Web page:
Mike cook

Editor’s Note: The November 2 local election ballot contains two questions about Las Cruces public schools: 1) bond issue and 2) mill tax. Check the back of your ballot to make sure you are voting on both questions. The LCPS questions are on the ballot for all qualified voters who live in the school district. This means that you can vote on LCPS obligation and factory tax with your votes in city council, school board, and soil and water conservation district elections, or you can vote in from the school bond election and the soil and water conservation district election even if your city council race and school board race are not on this year’s poll.

Las Cruces public schools need around $ 500 million to bring all of their schools up to standard, but only asking for $ 50 million in 2021 bond election to avoid a property tax hike local, said LCPS Superintendent Ralph Ramos.

The LCPS bond issue in 2021 addresses needs identified in the school district’s facilities maintenance plan, which it updates every four years, said Brigette Zigelhofer, community liaison officer for LCPS.

The bond issue also includes $ 15 million to rebuild Columbia Elementary School. The school was closed in 2018 after the discovery of mold. The new school building will be erected at the same location, 4555 Elks Drive.

LCPS construction director Gloria Martinez said the school district was hiring a general contractor to do the Columbia Elementary demolition work, which she said could begin by December. Martinez said she was also working on hiring an architect to design the new school, with design set to begin in January.

Since the school closed, students at Columbia Elementary School have been taking classes at Centennial High School. The new Columbia Elementary building is slated to open in fall 2024, Ramos said.

Here are other items that will be paid for with 2021 bond money, if voters approve:

  • $ 11 million for new maintenance facilities at the LCPS Operations Annex on Tashiro Drive;
  • $ 1 million for district-wide Americans with Disabilities Act compliance;
  • $ 1.018 million for the design and construction of softball shelters ($ 288,000) and for the resurfacing and replacement of the existing track ($ 730,000) at the Field of Dreams;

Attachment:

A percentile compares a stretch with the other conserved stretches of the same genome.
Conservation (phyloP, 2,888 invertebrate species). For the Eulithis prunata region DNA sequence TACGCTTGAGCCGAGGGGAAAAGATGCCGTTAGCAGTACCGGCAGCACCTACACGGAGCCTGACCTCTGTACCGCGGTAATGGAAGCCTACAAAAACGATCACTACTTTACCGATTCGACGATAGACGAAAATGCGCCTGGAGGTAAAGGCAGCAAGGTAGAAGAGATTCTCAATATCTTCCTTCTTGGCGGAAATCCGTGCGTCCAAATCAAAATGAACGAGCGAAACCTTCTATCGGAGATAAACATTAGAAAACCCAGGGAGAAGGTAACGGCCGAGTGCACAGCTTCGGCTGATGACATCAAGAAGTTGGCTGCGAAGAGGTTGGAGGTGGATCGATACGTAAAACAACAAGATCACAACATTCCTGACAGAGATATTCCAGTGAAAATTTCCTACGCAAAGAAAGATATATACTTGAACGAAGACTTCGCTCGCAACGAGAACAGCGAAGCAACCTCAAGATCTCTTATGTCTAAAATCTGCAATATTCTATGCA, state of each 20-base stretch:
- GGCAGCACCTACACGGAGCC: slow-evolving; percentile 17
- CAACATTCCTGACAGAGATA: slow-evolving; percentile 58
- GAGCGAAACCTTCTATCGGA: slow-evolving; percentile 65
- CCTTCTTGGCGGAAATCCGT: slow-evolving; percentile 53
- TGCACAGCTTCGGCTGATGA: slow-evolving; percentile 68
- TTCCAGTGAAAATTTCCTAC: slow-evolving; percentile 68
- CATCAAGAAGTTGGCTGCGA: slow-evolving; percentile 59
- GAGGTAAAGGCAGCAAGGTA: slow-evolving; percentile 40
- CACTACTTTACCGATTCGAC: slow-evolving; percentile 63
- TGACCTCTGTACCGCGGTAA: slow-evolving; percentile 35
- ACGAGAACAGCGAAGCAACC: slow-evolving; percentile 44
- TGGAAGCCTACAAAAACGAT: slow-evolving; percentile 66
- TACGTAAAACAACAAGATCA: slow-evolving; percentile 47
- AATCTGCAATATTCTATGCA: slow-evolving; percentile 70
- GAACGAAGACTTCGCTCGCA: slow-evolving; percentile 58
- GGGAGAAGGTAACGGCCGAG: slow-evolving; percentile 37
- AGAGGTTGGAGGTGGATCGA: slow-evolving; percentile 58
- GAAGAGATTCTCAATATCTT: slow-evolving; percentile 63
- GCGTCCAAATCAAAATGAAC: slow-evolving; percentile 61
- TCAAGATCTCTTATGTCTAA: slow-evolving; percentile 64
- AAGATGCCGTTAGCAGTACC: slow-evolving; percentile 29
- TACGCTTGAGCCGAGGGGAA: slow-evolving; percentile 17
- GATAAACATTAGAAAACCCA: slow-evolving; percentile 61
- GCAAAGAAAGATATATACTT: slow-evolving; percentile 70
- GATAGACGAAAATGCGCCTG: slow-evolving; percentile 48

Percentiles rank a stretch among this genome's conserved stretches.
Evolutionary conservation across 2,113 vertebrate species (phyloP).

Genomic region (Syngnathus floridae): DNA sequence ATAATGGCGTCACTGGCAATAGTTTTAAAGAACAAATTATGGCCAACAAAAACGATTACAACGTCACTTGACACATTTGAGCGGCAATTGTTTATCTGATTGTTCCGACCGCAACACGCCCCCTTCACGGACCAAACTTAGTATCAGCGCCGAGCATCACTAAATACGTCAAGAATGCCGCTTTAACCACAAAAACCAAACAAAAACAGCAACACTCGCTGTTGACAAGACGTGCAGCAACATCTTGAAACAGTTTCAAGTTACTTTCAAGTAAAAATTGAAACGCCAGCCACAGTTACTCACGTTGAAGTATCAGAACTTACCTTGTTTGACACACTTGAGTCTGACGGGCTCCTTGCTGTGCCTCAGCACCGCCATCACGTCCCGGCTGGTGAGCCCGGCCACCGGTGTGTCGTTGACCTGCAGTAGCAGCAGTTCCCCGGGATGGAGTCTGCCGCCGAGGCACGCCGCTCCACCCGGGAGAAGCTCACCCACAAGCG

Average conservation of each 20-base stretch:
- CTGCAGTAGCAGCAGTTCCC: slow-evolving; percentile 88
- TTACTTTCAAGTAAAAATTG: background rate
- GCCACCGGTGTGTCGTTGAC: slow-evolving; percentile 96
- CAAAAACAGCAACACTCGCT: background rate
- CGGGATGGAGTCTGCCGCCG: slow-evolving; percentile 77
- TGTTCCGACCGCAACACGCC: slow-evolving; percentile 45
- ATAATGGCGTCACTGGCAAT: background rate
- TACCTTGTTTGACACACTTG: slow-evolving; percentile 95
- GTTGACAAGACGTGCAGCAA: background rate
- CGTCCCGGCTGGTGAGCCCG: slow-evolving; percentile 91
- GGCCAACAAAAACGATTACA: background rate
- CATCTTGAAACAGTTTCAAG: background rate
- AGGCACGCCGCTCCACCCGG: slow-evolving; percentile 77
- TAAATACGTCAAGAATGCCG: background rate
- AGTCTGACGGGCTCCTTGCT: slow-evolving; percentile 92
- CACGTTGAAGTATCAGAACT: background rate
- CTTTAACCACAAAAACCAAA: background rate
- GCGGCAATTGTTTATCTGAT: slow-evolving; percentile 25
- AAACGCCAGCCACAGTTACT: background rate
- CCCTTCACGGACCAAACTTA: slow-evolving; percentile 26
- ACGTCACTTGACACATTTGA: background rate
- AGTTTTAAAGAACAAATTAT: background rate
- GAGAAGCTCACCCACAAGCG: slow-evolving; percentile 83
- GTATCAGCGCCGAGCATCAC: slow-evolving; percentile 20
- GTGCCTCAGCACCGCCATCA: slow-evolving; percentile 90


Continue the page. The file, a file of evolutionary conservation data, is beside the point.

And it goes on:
• $ 500,000 for a new LCPS solar project;
  • $ 3.3 million for enriched learning opportunities for LCPS students, including vocational and technical education and early childhood education;
  • $ 1.7 million for the reconstruction of an interior wall at Zia Middle School;
  • $ 5 million to renovate the kitchens at Highland Elementary School and Lynn Middle School – $ 2.5 million each;
  • $ 5.65 million in contingency funds and for land acquisition. The money will help pay for unforeseen bond project expenses, including material price increases, and purchase land for the school district’s future needs, which Ramos says could eventually include a new elementary school. on East Mesa;
  • $ 4.1 million to replace the roofs of César Chávez elementary schools ($ 2.1 million) and Hermosa Heights ($ 2 million);
  • $ 1.375 million for security fencing ($ 880,000), intercoms ($ 145,000) and security gates ($ 350,000), including $ 80,000 each for elementary school fencing César Chávez, Doña Ana , Sunrise, University Hills and Valley View; $ 120,000 for fencing at Hermosa Heights, Hillrise, Mesilla and Mesilla Park elementary schools; $ 32,000 each for intercoms at Mesilla and Mesilla Park elementary schools; $ 73,000 for intercoms at Central Elementary; $ 8,000 for intercoms at Lynn High School; and $ 350,000 for security doors at Mayfield High School.
  • $ 350,000 for a bus loop to Zia Middle School.

LCPS ‘second yes-no question on the 2021 local election ballot asks voters to approve the renewal of a $ 2 million capital improvement tax that will provide funds to pay for maintenance, equipment school, playground improvements, classroom furnishings, and other district-wide projects.

The factory tax, also known as the SB (Senate Bill) 9, must be approved by voters every six years.

Visit www.studentsfirst.vote.

Gadsden Independent School District, which includes schools in Doña Ana and Otero counties, asked a $ 38 million GO bond question in the Nov. 2 poll. For more information, visit https://bit.ly/3iiiLh2. Find it on the GISD Facebook page at GadsdenISD by scrolling to “October 1 at 10:00 am”. Also visit www.gisd.k12.nm.us.

Hatch Valley Public Schools, with schools in northern Doña Ana County, is seeking voter approval for a $ 1.8 million GO bond issue. Visit www.hatchschools.net and scroll to the HVPS Bond Vote 2021 flyer.

Only qualified electors from each school district may vote on matters relating to the obligations of that school district.